So what does the PGMO lack of Referees actually do for clubs?

by Andrew Crawshaw

There have been 11 rounds of matches in the Premier League so far and the referees have been announced for matchweek 12- nearly a third of the way through the season giving a total of 110 games played.

The PGMO have used 18 referees so far so each one should have officiated in something like 120/18 matches say six or seven and whilst some teams might expect to have seen an odd referee more than once this should be the exception rather than the rule.  How have the PGMO done then?

Table 1 – Matches refereed to date

Michael Oliver 10
Craig Pawson 10
Mike Dean 9
Jonathan Moss 9
Andre Marriner 9
Neil Swarbrick 8
Anthony Taylor 8
Bobby Madley 7
Martin Atkinson 7
Lee Mason 7
Kevin Friend 6
Graham Scott 6
Roger East 5
Mike Jones 5
Lee Probert 5
Stuart Attwell 4
Paul Tierney 3
Chris Kavanagh 2


Note the Pink shading shows referees who have done more than the average number of matches so far, the Blue shading  shows those who have been under used and the three in green are those are about average.

Michael Oliver and Craig Pawson have only had two weeks without a game.  Chris Kavanagh has only had to carry his whistle twice and Paul Tierney only three times so far so clearly not yet trusted to do what is required of them.

Have the PGMO  done any better with regards to providing a variety of referees to each team?

Team Referees seen once Referees seen twice Referees seen Three times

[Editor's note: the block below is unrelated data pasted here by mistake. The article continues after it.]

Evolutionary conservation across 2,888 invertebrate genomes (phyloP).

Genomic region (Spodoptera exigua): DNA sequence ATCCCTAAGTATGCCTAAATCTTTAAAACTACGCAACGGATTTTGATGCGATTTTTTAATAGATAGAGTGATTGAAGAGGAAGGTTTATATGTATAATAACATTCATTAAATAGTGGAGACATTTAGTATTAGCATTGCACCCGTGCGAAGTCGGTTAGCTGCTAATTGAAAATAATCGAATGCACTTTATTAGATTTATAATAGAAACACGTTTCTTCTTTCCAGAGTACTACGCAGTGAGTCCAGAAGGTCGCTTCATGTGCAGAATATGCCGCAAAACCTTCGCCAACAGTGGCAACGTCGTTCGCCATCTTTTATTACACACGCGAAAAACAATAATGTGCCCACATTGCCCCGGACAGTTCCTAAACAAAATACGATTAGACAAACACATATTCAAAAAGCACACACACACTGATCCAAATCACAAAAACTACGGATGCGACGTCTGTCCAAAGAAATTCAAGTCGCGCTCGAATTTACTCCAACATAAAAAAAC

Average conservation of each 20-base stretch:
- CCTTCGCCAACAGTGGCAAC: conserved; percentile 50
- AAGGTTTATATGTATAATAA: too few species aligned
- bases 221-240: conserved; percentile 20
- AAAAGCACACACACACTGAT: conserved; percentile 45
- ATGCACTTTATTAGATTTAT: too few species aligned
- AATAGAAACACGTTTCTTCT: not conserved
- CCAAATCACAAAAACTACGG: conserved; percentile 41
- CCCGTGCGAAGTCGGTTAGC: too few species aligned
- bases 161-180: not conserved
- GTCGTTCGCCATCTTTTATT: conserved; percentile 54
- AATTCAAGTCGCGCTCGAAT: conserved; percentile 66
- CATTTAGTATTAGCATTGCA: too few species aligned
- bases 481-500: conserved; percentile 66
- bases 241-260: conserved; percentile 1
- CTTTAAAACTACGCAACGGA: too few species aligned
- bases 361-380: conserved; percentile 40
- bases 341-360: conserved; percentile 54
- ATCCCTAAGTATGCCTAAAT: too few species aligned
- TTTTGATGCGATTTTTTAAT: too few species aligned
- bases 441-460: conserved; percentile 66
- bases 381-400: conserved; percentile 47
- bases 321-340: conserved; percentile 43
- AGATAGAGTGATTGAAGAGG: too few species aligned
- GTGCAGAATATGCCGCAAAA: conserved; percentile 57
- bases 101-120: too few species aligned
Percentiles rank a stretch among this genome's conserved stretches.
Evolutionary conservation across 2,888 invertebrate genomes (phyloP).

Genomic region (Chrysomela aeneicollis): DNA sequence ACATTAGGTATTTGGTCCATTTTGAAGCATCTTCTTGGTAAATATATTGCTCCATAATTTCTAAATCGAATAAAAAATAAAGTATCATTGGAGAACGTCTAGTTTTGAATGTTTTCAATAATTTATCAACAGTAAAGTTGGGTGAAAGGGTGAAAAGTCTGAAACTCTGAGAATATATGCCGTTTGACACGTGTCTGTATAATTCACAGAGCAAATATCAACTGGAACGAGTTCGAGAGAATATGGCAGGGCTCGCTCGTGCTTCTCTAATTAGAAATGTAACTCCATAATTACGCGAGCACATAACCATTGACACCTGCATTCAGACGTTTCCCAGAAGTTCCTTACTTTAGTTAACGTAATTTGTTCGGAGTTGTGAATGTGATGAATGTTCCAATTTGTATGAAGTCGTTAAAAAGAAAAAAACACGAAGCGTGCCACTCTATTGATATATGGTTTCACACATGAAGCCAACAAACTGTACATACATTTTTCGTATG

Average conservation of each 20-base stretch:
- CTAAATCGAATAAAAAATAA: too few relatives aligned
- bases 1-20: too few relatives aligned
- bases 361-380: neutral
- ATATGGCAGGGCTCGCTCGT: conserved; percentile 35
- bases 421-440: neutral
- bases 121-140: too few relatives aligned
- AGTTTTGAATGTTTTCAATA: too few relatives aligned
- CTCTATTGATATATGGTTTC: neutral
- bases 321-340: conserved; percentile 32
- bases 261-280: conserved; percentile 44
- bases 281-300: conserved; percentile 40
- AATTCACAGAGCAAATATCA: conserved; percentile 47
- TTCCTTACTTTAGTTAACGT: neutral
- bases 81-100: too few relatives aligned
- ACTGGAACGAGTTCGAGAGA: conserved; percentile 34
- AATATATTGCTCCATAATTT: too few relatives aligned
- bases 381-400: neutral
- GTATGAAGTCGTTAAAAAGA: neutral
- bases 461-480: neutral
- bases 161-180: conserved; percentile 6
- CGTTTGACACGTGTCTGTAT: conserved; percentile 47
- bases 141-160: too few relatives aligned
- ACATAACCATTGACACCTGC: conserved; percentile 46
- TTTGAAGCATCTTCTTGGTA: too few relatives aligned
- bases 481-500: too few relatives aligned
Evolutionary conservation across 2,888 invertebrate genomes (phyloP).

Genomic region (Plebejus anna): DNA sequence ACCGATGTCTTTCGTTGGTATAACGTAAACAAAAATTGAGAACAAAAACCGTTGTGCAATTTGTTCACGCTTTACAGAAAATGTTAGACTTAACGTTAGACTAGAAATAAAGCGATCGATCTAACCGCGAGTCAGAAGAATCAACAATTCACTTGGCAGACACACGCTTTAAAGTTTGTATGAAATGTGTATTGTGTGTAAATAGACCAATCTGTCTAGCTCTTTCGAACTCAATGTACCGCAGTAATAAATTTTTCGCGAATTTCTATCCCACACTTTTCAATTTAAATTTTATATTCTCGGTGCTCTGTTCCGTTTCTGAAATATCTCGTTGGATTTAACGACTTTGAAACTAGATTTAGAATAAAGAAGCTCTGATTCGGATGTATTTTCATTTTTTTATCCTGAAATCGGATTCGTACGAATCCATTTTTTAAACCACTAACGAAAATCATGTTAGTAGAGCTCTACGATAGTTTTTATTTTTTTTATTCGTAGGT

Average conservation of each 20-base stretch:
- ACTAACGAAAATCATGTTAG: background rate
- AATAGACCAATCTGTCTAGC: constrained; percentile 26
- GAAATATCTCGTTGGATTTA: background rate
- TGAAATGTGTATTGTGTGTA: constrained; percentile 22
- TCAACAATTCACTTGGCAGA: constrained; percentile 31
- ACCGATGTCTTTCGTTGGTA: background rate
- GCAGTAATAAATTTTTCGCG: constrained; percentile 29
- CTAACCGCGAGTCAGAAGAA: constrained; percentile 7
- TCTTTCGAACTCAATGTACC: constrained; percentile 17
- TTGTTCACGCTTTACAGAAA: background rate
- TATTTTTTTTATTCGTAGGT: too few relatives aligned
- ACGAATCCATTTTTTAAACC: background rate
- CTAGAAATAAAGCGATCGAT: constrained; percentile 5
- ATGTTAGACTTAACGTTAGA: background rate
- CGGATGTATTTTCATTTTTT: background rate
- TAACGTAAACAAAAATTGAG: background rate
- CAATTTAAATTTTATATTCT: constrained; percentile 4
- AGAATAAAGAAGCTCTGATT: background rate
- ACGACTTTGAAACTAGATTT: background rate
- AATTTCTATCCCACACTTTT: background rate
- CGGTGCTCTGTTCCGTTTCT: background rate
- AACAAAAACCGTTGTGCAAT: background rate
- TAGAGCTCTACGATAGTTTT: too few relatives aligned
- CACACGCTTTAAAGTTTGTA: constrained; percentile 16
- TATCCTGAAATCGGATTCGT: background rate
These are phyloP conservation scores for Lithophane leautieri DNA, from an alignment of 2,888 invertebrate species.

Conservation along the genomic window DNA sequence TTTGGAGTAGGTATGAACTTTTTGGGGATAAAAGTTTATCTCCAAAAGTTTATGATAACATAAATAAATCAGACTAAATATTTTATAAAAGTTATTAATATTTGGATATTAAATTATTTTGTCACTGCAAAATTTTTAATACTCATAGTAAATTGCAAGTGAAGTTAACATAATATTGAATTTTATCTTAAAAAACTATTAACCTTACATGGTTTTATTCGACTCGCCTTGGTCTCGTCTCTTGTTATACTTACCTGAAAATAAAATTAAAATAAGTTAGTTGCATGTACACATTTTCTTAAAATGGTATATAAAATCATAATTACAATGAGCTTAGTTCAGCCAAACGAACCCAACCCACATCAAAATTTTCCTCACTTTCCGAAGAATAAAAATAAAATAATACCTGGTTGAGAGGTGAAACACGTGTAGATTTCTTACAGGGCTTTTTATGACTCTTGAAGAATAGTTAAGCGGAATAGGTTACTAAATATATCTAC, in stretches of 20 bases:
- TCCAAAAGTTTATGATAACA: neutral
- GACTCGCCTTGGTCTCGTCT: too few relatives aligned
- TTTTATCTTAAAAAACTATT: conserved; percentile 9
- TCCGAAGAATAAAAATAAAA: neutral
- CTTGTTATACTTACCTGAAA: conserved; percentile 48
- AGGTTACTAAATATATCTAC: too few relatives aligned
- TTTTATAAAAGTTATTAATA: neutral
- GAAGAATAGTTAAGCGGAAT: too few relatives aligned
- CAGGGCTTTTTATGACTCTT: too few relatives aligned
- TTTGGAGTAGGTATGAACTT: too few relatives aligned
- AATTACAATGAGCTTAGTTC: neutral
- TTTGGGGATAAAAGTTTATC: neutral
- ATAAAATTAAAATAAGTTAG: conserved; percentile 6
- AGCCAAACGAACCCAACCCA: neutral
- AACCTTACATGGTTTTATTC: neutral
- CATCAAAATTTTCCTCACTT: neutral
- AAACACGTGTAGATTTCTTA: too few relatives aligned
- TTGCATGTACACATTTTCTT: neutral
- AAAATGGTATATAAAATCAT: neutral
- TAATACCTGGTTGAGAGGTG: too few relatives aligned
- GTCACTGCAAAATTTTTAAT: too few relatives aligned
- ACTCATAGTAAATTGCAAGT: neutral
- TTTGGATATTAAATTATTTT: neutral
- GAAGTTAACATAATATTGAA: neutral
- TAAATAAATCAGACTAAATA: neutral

Arsenal Mike Dean, Andre Marriner, Neil Swarbrick, Anthony Taylor, Bobby Madley, Kevin Friend, Lee Mason Michael Oliver,Craig Pawson, Mike Dean
Brighton  * Michael Oliver
Burnley * Martin Atkinson, Roger East
Bournemouth * Craig Pawson, Bobby Madley, Lee Probert
Chelsea Michael Oliver, Mike Dean, Andre Marriner, Martin Atkinson, Lee Mason Craig Pawson,  Anthony Taylor, Jonathan Moss
Crystal Palace  * Andre Marriner, Bobby Madley, Kevin Friend,
Everton * Jonathan Moss, Andre Marriner, Graham Scott
Huddersfield * Jonathan Moss, Kevin Friend
Leicester * Michael Oliver, Mike Dean, Graham Scott
Liverpool JonathanMoss, Andre Marriner, Neil Swarbrick, Martin Atkinson, Roger East Craig Pawson, Anthony Taylor, Kevin Friend
Manchester City Craig Pawson, Mike Dean, Jonathan Moss, Neil Swarbrick, Anthony Taylor, Bobby Madley, Martin Atkinson, Roger East, Mike Jones Michael Oliver
Manchester United Michael Oliver, Mike Dean, Andre Marriner, Neil Swarbrick, Anthony Taylor, Lee Mason Craig Pawson, Jonathan Moss, Martin Atkinson
Newcastle  * Andre Marriner, Stuart Attwell Craig Pawson,
Spurs Michael Oliver, Jonathan Moss, Neil Swarbrick, Anthony Taylor, Bobby Madley, Graham Scott, Kevin Friend, Lee Mason Mike Dean, Andre Marriner
Stoke  * Neil Swarbrick
Southampton * Lee Probert Mike Jones,
Swansea * Mike Dean, Lee Mason, Mike Jones
Watford * Michael Oliver, Anthony Taylor, Graham Scott
West Brom * Bobby Madley
West Ham * Neil Swarbrick, Martin Atkinson

* In order to save myself some typing I have included the single visit referees only for the top six placed clubs.

In twelve weeks three Clubs – Chelsea, Newcastle and Southampton have seen a referee on three occasions – a quarter of their games supervised by a single person

Every single team in the PL had had at least one referee twice, many have had two referees for two games each.  Half of all of the clubs – ten out of twenty – (Arsenal, Bournemouth, Chelsea, Crystal Palace, Everton, Leicester, Liverpool, Newcastle, Swansea and Watford) have each had repeat visits from three referees.

Whilst there is no direct evidence to suggest that this kind of scheduling with regards to match officials is in any way connected to match fixing, it is certainly a system that is open to exploitation.  I would go as far as saying that if one wanted to design a system that could lead to Type 3 matchfixing (the type where Team A persuades a friendly referee to ensure that Team B doesn’t win a game against Team C – it is the hardest type of match fixing to spot) then one would probably end up with a system very similar to the one employed by the PGMO.